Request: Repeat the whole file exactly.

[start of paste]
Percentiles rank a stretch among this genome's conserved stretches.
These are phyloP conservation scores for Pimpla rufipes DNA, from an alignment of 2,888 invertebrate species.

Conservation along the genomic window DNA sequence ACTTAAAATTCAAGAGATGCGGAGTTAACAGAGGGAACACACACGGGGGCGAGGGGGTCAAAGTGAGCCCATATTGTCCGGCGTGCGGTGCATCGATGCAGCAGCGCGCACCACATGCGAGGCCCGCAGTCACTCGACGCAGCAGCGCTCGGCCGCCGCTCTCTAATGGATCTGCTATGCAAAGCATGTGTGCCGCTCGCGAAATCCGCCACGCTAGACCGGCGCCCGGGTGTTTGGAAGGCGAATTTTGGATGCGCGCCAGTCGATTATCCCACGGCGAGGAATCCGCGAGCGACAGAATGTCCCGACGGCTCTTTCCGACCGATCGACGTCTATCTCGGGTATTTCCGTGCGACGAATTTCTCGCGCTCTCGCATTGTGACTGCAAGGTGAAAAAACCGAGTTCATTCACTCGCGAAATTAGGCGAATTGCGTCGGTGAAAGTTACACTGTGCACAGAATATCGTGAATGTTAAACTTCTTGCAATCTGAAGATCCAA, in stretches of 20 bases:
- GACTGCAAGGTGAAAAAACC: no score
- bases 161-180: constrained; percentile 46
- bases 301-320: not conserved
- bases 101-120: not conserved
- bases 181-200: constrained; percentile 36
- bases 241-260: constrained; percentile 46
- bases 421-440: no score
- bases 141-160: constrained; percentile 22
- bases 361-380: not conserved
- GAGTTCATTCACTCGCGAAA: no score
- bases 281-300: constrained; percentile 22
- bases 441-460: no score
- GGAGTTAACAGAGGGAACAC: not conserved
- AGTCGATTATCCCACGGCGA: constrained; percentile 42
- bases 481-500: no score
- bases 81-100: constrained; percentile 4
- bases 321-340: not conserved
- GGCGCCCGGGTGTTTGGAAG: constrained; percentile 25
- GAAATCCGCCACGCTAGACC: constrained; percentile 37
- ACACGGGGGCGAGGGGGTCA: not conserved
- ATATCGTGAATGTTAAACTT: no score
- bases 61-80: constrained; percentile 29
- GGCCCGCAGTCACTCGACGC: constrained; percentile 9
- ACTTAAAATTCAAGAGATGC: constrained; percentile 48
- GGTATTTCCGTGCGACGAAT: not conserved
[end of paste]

Percentiles rank a stretch among this genome's conserved stretches.
These are phyloP conservation scores for Pimpla rufipes DNA, from an alignment of 2,888 invertebrate species.

Conservation along the genomic window DNA sequence ACTTAAAATTCAAGAGATGCGGAGTTAACAGAGGGAACACACACGGGGGCGAGGGGGTCAAAGTGAGCCCATATTGTCCGGCGTGCGGTGCATCGATGCAGCAGCGCGCACCACATGCGAGGCCCGCAGTCACTCGACGCAGCAGCGCTCGGCCGCCGCTCTCTAATGGATCTGCTATGCAAAGCATGTGTGCCGCTCGCGAAATCCGCCACGCTAGACCGGCGCCCGGGTGTTTGGAAGGCGAATTTTGGATGCGCGCCAGTCGATTATCCCACGGCGAGGAATCCGCGAGCGACAGAATGTCCCGACGGCTCTTTCCGACCGATCGACGTCTATCTCGGGTATTTCCGTGCGACGAATTTCTCGCGCTCTCGCATTGTGACTGCAAGGTGAAAAAACCGAGTTCATTCACTCGCGAAATTAGGCGAATTGCGTCGGTGAAAGTTACACTGTGCACAGAATATCGTGAATGTTAAACTTCTTGCAATCTGAAGATCCAA, in stretches of 20 bases:
- GACTGCAAGGTGAAAAAACC: no score
- bases 161-180: constrained; percentile 46
- bases 301-320: not conserved
- bases 101-120: not conserved
- bases 181-200: constrained; percentile 36
- bases 241-260: constrained; percentile 46
- bases 421-440: no score
- bases 141-160: constrained; percentile 22
- bases 361-380: not conserved
- GAGTTCATTCACTCGCGAAA: no score
- bases 281-300: constrained; percentile 22
- bases 441-460: no score
- GGAGTTAACAGAGGGAACAC: not conserved
- AGTCGATTATCCCACGGCGA: constrained; percentile 42
- bases 481-500: no score
- bases 81-100: constrained; percentile 4
- bases 321-340: not conserved
- GGCGCCCGGGTGTTTGGAAG: constrained; percentile 25
- GAAATCCGCCACGCTAGACC: constrained; percentile 37
- ACACGGGGGCGAGGGGGTCA: not conserved
- ATATCGTGAATGTTAAACTT: no score
- bases 61-80: constrained; percentile 29
- GGCCCGCAGTCACTCGACGC: constrained; percentile 9
- ACTTAAAATTCAAGAGATGC: constrained; percentile 48
- GGTATTTCCGTGCGACGAAT: not conserved